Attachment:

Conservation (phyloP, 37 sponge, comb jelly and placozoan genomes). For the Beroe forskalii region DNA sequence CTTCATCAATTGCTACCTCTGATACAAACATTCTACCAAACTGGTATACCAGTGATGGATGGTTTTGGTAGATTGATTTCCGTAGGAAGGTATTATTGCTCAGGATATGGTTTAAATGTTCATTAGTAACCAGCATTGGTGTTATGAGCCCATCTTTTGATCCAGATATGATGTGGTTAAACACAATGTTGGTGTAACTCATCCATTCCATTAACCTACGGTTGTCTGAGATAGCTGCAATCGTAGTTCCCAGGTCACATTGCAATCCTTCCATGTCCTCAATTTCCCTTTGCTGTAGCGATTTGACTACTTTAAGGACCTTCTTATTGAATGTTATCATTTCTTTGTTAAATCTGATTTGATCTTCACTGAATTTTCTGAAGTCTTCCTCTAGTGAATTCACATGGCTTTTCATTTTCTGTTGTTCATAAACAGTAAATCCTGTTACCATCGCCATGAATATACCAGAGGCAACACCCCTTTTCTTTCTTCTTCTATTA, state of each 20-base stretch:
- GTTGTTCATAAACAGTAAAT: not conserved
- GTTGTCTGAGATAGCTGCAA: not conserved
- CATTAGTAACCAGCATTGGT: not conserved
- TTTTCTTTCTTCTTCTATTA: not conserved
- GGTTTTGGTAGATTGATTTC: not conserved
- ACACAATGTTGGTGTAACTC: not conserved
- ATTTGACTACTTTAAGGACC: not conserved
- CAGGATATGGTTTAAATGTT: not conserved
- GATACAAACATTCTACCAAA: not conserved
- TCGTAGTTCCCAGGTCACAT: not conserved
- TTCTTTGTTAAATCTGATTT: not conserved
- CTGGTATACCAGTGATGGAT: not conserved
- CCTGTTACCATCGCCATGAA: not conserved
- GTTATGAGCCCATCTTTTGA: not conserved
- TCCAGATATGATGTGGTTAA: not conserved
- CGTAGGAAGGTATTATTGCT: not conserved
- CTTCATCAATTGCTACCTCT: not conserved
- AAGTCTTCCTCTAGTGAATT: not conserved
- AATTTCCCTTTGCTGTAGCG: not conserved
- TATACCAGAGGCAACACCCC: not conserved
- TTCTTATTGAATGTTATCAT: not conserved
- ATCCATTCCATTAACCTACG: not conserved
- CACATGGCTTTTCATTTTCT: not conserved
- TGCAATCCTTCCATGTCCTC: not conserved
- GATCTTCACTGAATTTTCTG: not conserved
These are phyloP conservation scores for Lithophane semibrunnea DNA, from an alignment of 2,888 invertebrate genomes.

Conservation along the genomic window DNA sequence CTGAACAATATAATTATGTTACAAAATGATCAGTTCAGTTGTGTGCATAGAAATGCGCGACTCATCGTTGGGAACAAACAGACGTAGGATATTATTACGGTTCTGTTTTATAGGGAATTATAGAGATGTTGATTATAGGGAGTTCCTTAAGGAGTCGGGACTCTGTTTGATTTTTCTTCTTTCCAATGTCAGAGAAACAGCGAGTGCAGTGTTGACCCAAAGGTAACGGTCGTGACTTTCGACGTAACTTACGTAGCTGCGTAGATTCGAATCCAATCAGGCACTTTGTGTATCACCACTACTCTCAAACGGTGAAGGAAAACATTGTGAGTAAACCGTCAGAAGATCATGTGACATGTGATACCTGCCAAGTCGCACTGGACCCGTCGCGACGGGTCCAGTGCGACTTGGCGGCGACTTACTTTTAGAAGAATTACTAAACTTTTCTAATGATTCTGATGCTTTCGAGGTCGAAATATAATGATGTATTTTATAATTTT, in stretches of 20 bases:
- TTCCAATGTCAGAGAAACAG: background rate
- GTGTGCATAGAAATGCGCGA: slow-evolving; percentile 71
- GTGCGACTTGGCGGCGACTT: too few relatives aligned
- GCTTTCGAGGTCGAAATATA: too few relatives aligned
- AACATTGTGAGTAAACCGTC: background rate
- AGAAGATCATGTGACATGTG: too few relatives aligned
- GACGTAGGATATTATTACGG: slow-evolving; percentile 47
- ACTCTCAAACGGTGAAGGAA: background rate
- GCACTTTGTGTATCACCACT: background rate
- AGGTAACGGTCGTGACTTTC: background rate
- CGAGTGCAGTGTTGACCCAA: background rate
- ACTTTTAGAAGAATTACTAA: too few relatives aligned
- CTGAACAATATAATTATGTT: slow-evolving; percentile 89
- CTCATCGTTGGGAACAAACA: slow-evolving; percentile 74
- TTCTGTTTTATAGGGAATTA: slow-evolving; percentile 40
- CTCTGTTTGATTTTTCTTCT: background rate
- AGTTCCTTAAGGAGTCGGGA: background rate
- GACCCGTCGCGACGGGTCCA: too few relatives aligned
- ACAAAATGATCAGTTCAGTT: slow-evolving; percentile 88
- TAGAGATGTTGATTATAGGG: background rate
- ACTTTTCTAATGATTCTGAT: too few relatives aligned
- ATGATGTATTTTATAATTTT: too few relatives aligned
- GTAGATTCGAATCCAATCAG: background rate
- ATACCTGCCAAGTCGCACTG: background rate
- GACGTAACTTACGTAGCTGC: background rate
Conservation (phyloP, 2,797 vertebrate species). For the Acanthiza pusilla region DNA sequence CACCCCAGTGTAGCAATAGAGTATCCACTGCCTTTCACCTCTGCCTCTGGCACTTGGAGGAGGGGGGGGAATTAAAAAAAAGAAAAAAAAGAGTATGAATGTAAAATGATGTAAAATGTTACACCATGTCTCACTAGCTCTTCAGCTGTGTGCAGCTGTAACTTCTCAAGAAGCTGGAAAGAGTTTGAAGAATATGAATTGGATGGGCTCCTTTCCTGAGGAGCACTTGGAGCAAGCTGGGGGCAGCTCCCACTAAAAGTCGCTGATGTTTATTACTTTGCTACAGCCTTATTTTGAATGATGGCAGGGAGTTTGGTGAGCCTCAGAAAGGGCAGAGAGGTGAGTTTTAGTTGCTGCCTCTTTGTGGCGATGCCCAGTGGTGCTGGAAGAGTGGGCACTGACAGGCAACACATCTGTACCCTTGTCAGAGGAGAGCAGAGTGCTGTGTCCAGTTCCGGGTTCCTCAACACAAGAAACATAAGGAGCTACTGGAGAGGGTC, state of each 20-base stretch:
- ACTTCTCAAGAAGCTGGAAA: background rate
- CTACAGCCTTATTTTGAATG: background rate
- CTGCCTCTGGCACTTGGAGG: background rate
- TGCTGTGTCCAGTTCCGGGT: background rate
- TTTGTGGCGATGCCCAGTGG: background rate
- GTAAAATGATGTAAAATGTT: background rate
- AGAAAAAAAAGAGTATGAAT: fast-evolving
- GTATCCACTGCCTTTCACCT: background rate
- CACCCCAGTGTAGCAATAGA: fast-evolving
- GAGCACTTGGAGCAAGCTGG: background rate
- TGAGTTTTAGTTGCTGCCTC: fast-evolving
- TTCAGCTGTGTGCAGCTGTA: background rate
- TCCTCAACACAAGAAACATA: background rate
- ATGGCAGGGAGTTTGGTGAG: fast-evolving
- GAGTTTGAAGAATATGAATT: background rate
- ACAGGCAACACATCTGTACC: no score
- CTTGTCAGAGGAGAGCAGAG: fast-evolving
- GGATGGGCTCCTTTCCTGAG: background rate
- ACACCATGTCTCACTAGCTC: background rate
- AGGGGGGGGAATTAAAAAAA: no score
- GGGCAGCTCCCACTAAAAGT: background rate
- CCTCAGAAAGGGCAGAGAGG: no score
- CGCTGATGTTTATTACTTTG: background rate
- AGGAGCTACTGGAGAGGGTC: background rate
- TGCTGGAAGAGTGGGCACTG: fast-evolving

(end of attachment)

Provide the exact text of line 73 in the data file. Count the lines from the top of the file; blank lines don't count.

- ACACCATGTCTCACTAGCTC: background rate